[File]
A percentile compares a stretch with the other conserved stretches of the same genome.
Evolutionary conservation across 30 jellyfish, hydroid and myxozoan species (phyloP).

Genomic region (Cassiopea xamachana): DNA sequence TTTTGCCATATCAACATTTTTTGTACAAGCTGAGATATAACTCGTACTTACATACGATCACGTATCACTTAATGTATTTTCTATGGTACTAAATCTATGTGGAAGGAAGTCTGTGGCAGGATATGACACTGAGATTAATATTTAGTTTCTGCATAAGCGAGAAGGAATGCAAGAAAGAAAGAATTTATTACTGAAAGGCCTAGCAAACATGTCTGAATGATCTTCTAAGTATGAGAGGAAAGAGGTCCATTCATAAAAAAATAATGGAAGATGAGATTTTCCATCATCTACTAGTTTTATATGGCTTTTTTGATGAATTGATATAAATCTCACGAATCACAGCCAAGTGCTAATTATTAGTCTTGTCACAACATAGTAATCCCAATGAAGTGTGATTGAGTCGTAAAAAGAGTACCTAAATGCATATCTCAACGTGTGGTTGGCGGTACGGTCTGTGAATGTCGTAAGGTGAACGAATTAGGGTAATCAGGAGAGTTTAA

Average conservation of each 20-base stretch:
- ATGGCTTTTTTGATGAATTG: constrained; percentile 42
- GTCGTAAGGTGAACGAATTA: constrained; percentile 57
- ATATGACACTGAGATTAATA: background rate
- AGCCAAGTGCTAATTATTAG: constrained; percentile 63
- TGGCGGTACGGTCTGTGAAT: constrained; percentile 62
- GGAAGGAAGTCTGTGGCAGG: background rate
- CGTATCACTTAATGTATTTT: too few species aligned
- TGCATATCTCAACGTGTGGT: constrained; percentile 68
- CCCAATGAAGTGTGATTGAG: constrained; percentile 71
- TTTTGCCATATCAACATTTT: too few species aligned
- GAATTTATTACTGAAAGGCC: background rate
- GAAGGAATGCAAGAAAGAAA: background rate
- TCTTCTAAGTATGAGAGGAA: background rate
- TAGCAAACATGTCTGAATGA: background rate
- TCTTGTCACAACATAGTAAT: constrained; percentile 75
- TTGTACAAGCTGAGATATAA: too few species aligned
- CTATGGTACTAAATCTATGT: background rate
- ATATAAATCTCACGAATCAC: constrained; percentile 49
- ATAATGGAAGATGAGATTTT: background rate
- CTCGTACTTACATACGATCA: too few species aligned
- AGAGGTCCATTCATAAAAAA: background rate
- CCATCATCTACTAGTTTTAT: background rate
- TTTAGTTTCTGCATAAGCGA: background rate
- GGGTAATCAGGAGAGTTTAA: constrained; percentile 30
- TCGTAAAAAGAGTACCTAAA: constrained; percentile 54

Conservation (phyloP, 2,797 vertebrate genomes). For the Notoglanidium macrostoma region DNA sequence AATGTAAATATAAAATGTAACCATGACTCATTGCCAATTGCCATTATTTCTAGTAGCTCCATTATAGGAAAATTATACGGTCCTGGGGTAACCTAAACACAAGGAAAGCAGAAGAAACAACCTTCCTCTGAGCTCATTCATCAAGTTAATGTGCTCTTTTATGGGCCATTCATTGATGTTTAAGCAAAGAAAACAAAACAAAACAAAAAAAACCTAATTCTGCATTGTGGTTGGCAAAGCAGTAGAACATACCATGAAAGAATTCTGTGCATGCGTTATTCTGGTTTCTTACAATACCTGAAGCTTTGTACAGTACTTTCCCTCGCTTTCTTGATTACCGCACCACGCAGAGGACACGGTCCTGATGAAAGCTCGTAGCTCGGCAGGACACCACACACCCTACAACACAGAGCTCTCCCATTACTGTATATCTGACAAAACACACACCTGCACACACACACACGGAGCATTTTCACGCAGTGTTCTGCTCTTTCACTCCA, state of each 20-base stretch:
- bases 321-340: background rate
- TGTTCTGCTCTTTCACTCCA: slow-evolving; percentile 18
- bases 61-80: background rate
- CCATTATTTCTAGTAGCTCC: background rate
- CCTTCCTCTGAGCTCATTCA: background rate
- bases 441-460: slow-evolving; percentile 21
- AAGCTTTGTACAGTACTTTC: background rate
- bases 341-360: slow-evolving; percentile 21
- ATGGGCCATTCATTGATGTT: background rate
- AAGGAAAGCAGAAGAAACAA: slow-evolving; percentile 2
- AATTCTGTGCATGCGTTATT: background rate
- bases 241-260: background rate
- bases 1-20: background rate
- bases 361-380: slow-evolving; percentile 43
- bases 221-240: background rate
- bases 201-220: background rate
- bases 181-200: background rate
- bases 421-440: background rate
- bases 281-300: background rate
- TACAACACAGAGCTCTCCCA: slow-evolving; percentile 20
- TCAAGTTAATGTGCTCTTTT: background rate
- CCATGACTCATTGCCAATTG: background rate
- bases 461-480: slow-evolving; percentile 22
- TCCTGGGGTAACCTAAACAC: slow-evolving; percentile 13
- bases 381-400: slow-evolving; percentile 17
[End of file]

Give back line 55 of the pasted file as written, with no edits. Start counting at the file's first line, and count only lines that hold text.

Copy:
- bases 381-400: slow-evolving; percentile 17